The usual answers to that question boil down to some kind of survivalist thinking revolving around avoidance — avoiding loss, suffering, pain, or death — often coupled with believing that life in this world is more of a curse than a blessing. But this just raises another question that we rarely ask: Why do we accept and submit to situations where welfare or survival is threatened, believing that living a threatened or cursed life is better than no life at all? In other words, why let ourselves be forced to compromise and at best settle for avoiding what we don’t want instead of living and doing what we want? The answers to that question typically turn out to be some form of victim’s thinking. We have no choice. We’re powerless. There are no alternatives. There isn’t enough to go around. The people who threaten us are too many, too smart, and too strong. The universe is too indifferent or too hostile. It’s just the way life in this world is — and so shall it ever be.


Second, if the reasons to do it are good enough to warrant feeling compelled or duty-bound, why wouldn’t we want to do it? In other words, why would we wait or resist until we’re forced to act? Why instead aren’t we jumping at the chance? And why doesn’t it feel like blessing — or even bliss — instead of obligation or duty? Are we so twisted that doing what’s right feels wrong, or that doing good things makes us feel like crap? Don’t we want to do what’s right, smart, beneficial, and genuinely necessary? Or, if we happen to be as crazy as that, don’t we want to be healed and restored to sanity? If it’s worthy, what’s not to want, what’s not to love, and how isn’t it blessed?

Those questions can be condensed into this one: why do we see any difference at all between following the blessing (the blessed) and doing right, smart, beneficial, and necessary things (the worthy)? Is there truly any difference?

I’ve been intentionally following the blessing for almost six years now, (I have six sons whom I dearly love, so “following my bliss” never adequately captured it,) and I did so a bit less deliberately for almost two mildly hedonistic decades before that. I still feel like I’m just getting warmed up. Here’s what I’ve discovered so far, my considered, sincere assessment after a quarter century of experimentation:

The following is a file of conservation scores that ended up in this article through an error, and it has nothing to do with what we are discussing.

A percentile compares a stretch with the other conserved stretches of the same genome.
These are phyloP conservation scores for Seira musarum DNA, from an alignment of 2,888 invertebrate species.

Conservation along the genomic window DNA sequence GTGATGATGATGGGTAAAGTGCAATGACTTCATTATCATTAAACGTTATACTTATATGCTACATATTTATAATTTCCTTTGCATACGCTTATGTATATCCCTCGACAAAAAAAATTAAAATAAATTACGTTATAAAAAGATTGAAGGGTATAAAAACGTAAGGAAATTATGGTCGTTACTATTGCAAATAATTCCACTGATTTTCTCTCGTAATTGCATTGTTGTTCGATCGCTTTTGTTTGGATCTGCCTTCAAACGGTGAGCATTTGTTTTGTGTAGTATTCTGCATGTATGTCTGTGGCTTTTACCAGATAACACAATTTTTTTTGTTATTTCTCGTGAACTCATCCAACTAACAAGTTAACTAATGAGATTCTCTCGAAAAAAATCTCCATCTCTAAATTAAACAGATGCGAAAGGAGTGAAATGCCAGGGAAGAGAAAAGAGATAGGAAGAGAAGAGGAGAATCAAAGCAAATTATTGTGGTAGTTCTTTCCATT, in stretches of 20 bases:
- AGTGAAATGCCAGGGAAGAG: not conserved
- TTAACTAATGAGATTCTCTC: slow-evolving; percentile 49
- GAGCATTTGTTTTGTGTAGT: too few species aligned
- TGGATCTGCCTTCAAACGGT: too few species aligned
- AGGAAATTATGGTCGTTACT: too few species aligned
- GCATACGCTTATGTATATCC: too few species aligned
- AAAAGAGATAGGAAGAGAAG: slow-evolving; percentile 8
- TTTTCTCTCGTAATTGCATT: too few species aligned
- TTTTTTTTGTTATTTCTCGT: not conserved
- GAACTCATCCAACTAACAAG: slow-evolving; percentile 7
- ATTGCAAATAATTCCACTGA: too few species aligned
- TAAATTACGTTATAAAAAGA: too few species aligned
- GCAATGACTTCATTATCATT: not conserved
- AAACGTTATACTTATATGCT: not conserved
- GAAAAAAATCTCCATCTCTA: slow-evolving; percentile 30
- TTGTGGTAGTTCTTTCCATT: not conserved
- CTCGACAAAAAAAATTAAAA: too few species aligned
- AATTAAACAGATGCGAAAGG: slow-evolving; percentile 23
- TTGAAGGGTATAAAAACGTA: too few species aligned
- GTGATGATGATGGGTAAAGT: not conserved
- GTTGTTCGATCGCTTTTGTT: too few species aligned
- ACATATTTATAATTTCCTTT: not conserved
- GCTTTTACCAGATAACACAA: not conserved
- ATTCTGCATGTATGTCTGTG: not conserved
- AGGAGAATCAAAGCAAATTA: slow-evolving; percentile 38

The difference between following the blessing vs. doing right, smart, and necessary things is the result of distorted perception — an apparent but bogus distinction that, if you actually investigate it, often proves to be delusory bullshit. The blessed and the worthy are the same.

When I actually dare to challenge the supposed “facts” involved in the illusion that the blessed is different than the worthy — and I’m frankly amazed at how staunchly we resist this dare — over and over I find no appreciable difference between the blessed and the worthy. When my eyes are cleared and my mind is right and I consider the whole instead of just parts, they prove indistinguishable and feel like blessing, not duty. Judeo-Christian-Islamic “piety” and “holiness” and Hindu-Buddhist-Sikh-Jain-New Age “dharma” and “karma” can all go suck rocks and spit.

Love can incur obligation and sacrifice, even a sense of duty, but they don’t feel compulsory when we’re focused on the blessing/bliss of those we love — which includes ourselves too! We might not be happy that circumstances left us no better choice, but we do the best we can gladly. We feel grateful that we could — we feel blessed. The reverse is not true, though. Obligation and sacrifice and duty are not necessarily proofs of love. More often, they are just substitutes that we use to hide deficiencies of love and blessing.

I’ll let you know if my opinion changes as I continue on this path, but I don’t see any big turns or walls or cliffs coming up — only more and more room to move.

Maybe the decision to follow the blessing is the “narrow gate” that Jesus mentioned?


Funny how most Christians think that he was talking about precisely the opposite of anything we would regard as bliss or blessing that we feel.

What I can say for certain is this: I never, ever want to go back.